Thomas Sainsbury’s Sunday Roast is a black comedy that puts a gruesomely absurd twist on the traditional kiwi end-of-week feast.
Sunday Roast is delivered by two of Silo Theatre’s finest actors, Toni Potter and Adam Gardiner. They portray the lives of eight family members who all compete for a piece of the bizarre Giles family legacy.
Directed by Sophie Roberts, this production is not for the righteous vegetarian (or the humanitarian for that matter) as it features some awful human beings who engage in some awfully meaty practices. The production takes aim at the entrails of kiwi values and turns them inside out providing the audience with some amusing and relevant comedy whilst putting the microscope on modern family dynamics.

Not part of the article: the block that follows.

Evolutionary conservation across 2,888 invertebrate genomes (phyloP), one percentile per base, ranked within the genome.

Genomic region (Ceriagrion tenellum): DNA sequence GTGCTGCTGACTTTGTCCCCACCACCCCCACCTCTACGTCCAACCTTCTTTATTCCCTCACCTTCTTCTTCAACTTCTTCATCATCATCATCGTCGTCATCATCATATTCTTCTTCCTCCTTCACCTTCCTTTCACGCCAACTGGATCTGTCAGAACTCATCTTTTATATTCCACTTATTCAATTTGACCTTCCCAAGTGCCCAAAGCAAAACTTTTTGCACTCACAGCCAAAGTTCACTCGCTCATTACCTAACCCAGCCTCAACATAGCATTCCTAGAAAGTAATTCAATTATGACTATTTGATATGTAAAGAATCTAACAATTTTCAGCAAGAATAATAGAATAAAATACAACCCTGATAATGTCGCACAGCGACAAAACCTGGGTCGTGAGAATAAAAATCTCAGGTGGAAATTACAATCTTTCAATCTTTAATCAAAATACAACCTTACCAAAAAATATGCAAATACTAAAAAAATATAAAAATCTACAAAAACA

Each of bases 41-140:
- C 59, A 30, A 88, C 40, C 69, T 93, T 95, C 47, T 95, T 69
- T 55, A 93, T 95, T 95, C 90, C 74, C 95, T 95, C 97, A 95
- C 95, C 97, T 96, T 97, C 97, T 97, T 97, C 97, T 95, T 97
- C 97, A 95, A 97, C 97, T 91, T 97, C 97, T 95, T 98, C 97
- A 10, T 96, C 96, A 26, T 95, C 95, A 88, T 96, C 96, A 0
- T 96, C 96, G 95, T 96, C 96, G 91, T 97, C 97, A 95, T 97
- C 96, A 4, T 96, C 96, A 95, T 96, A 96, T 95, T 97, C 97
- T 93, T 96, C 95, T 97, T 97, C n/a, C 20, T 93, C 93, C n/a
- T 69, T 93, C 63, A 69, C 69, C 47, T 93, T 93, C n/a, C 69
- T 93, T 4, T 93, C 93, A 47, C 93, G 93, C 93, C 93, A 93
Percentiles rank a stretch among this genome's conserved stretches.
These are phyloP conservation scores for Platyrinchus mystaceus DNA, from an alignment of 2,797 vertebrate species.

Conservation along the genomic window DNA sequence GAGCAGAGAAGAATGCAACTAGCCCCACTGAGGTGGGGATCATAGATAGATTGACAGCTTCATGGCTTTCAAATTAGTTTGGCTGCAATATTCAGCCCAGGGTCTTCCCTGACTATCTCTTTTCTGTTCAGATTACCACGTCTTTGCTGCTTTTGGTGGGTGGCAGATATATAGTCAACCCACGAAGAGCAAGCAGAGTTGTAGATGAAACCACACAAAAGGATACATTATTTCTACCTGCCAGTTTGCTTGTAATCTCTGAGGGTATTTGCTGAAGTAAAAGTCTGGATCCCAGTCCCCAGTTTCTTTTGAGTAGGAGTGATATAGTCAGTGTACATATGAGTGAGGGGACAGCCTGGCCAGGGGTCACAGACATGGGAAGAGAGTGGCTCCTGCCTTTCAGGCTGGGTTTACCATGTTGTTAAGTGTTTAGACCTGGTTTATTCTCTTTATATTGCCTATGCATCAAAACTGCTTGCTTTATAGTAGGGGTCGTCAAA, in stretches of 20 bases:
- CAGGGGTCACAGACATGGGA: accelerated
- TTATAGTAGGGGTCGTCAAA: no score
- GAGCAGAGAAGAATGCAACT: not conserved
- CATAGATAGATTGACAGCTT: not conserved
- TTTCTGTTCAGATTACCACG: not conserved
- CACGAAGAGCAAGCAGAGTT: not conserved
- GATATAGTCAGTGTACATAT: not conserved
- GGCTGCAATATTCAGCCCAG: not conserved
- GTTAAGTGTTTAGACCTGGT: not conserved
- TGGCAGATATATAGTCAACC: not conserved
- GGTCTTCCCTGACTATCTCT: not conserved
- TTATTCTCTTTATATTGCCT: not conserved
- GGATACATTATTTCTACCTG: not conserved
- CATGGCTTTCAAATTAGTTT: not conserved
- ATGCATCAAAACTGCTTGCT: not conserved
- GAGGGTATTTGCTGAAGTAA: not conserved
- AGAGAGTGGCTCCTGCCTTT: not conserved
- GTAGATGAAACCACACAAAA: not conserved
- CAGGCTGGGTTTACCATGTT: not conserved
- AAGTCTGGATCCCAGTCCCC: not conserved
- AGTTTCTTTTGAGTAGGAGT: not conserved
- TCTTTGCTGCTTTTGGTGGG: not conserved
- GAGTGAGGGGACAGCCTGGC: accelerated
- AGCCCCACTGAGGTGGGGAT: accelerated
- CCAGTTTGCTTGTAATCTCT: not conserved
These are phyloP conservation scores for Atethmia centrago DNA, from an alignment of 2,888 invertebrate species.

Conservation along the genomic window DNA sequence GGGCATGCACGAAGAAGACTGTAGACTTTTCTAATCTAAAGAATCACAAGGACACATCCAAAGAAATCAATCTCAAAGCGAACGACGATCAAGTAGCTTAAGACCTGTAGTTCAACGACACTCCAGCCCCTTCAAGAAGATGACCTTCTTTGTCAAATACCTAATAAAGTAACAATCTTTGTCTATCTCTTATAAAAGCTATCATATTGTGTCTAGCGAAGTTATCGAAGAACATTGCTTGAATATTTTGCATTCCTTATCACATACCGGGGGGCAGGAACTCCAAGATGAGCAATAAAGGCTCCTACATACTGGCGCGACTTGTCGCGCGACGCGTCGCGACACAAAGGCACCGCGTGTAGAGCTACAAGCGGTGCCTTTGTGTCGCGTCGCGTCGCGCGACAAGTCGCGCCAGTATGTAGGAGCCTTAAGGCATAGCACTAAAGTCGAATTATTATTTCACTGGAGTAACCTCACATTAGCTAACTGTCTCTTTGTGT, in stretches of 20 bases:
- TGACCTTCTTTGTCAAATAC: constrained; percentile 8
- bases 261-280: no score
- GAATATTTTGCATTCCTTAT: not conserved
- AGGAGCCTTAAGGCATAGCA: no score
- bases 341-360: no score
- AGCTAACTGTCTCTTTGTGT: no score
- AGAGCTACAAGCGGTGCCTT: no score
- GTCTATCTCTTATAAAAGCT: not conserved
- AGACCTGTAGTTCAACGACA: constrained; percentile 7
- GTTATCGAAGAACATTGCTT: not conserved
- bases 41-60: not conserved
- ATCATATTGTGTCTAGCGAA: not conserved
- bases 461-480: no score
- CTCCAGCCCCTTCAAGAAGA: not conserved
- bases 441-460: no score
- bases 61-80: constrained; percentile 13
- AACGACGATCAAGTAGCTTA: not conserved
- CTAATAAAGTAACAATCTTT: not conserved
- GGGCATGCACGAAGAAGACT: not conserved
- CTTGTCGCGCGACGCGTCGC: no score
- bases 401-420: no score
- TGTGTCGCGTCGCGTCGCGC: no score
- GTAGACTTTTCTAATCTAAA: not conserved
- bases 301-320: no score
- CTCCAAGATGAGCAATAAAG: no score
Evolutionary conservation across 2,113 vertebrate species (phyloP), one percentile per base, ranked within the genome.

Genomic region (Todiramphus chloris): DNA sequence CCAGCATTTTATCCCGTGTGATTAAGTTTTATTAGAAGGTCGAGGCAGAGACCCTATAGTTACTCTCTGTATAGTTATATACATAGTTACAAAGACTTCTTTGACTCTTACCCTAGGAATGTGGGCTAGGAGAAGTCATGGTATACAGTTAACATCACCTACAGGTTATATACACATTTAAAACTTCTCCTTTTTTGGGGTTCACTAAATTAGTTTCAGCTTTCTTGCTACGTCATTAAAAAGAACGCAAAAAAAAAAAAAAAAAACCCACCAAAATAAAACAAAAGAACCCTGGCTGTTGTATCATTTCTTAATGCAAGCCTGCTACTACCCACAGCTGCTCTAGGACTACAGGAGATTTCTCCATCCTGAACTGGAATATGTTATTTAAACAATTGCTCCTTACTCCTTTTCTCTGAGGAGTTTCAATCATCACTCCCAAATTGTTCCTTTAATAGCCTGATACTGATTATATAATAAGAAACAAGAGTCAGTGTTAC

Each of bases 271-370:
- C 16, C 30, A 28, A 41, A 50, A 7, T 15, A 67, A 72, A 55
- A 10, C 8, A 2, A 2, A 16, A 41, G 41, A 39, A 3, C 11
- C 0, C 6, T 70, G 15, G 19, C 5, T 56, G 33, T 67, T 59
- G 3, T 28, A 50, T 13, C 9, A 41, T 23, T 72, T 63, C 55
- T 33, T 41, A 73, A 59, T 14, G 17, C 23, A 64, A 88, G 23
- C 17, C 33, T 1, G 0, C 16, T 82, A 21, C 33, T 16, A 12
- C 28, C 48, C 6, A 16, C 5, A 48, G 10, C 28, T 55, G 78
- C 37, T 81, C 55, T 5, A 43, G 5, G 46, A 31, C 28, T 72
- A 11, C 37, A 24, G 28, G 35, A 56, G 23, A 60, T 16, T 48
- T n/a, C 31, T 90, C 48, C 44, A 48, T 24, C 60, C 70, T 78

The whole story takes place on and around the Giles family farm as Father, verging on multiple stokes and/or heart attacks, looks to pass on his legacy to the most fitting member of his family. Each of the eight characters played by Street and Gardiner have their own opinion as to why they are the obvious choice to inherit the farm. They each reveal their own chronic neurotic disorders with severe hilarity.
The set design is basic but provides enough of a visual platform for the characters to launch in and out of their various roles.
The level of skill required for this production is incredible, as both actors often jump between four different characters at one time. They are very expressive in their performances, Gardiner even plays a few female roles with conviction and Potter is inappropriately charming as the promiscuous granddaughter Tamsin.
Sunday Roast is funny and shocking, which is exactly what makes a decent black comedy. Thomas Sainsbury has done well to write with such wicked imagination, and has produced a story that appeals to even the sickest sense of humour
Reviewed by Ben Blackman